• a link between the Control Tower / Command Center and the planning system;
  • a link between the Control Tower / Command Center and the driver’s TMS;
  • a link between the Control Tower / Command Center and the Fleet Management System (GPS locations).

These links involve several companies. Usually, the plan made by a shipper is sent to the planning department of an external carrier. The plan is entered into a TMS with links to vehicles and drivers. Companies working with onboard computers use a Fleet Management System (FMS) for this. Making a link to this FMS is sufficient to access vehicle GPS data.

It is possible to use the driver’s mobile telephone if a vehicle does not have an onboard computer. An app can be installed on the mobile phone so that drivers can receive, view and handle their journey, while their location data can be sent back to the Control Tower or Command Center.

OTM5: The language of the transport sector

Of course, it is best if shippers and carriers speak the same IT language and use the same data protocol when they exchange information about transport movements. How do you define a delivery drive? How do you describe a cargo? Which information fields are used to enter the loading and unloading locations? How do you record the actors involved in a delivery drive, such as the client’s company name or a driver’s ID? For software to function properly and parties to be able to communicate in a meaningful way it is necessary that this type of data is communicated in a simple manner and that everyone interprets it in the same way. In the transport sector, a system containing agreements on such matters is called an OTM5.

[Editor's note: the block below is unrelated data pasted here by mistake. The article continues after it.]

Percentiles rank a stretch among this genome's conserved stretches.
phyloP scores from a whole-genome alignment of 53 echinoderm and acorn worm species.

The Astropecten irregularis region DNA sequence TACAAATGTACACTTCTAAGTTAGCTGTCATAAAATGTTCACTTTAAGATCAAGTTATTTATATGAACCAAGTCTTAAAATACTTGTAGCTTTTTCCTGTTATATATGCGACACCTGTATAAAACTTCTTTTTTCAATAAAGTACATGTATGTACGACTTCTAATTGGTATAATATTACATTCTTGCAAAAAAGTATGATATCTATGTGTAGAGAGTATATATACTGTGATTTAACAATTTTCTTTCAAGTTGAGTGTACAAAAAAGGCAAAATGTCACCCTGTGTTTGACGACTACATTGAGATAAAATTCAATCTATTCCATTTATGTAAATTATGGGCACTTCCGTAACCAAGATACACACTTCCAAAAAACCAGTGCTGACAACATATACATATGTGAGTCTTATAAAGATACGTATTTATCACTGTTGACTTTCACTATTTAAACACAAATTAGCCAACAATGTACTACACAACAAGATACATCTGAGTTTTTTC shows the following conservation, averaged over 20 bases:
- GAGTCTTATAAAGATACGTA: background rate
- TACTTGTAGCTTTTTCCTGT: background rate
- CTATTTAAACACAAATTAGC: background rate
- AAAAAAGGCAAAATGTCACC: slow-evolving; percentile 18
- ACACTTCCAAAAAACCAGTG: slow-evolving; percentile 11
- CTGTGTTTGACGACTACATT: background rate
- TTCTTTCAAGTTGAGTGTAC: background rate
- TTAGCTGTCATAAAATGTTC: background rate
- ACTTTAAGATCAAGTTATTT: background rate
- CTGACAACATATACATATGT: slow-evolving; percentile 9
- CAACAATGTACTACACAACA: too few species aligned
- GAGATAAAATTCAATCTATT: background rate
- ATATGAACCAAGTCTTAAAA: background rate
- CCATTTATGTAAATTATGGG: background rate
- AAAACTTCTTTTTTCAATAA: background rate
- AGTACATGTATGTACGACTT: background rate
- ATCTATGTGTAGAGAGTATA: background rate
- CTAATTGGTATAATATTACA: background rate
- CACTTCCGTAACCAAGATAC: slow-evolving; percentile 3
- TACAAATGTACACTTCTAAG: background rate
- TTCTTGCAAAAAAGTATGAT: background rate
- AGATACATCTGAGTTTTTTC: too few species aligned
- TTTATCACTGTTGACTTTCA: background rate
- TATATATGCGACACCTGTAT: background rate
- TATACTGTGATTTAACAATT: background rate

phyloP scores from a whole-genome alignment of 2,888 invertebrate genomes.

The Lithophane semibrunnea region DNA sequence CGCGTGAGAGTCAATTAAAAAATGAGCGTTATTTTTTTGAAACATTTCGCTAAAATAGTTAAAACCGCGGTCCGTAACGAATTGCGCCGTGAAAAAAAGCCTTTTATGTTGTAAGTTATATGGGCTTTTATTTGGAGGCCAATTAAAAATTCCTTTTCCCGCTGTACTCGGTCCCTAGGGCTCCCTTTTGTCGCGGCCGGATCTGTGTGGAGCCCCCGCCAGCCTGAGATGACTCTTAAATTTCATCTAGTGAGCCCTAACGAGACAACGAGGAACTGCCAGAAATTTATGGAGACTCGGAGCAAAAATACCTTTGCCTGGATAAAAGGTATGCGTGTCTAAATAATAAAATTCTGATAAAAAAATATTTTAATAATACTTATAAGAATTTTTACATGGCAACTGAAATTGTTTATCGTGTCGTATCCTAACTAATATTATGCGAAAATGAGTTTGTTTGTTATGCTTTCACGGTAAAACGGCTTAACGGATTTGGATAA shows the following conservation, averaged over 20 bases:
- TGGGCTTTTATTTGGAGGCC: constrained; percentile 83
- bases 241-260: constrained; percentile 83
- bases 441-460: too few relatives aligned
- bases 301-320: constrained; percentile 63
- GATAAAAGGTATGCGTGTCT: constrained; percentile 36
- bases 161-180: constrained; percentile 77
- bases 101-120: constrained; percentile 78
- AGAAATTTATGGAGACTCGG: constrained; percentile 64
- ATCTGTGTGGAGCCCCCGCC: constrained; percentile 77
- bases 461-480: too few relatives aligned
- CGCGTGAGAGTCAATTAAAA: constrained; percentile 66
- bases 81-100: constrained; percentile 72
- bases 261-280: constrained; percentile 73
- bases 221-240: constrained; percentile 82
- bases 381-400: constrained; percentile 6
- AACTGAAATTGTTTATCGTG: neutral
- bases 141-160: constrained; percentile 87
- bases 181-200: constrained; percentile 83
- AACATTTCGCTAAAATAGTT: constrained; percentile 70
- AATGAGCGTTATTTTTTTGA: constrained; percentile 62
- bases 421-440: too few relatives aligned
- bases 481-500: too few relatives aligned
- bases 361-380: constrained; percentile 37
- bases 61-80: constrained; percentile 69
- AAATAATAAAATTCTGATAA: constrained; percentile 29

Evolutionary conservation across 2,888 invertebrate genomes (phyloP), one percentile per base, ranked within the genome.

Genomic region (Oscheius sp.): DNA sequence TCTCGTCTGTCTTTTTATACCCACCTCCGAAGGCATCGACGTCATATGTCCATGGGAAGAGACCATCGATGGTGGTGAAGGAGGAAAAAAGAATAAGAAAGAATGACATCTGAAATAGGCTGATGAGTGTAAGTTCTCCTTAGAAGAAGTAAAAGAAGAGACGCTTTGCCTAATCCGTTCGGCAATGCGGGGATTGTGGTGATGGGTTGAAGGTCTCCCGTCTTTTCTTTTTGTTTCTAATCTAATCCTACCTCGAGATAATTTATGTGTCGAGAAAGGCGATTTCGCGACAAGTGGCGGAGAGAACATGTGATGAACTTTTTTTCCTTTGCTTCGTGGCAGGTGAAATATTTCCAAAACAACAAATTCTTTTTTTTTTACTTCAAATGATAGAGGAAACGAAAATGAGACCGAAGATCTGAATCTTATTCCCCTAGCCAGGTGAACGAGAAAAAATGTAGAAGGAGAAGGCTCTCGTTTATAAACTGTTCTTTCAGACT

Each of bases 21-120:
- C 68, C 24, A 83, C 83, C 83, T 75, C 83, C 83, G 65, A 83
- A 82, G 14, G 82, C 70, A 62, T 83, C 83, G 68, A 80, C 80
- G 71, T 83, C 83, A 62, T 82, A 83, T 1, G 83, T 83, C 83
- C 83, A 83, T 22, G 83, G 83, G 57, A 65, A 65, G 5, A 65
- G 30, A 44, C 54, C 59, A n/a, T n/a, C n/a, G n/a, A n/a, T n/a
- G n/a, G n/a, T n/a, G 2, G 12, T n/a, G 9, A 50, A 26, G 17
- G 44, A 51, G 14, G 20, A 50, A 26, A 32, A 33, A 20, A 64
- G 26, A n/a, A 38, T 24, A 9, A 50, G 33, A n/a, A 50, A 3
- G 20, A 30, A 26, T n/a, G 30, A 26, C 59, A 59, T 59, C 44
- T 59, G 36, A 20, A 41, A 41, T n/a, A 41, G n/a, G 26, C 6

Enriching data
The basis for the OTM5 protocol is the Open Trip Model created at Simacan. ‘The unique aspect of this model is that it makes it possible to combine and enrich data from different phases in a transport process,’ said Bas Meesters, Simacan developer and OTM5 expert. ‘You have a transport order, followed by a journey plan, followed by the execution, followed by invoicing and administrative processing. The final step is performance analysis. The disadvantage of traditional protocols was that they were suitable for only one part of the process, but with the Simacan version you can combine all this data. This means that you could enrich your planning data with, say, a truck and a delivery address, with execution data about the vehicle’s progress, traffic information and new ETAs. There was no such protocol in existence, so we at Simacan decided to develop one ourselves.’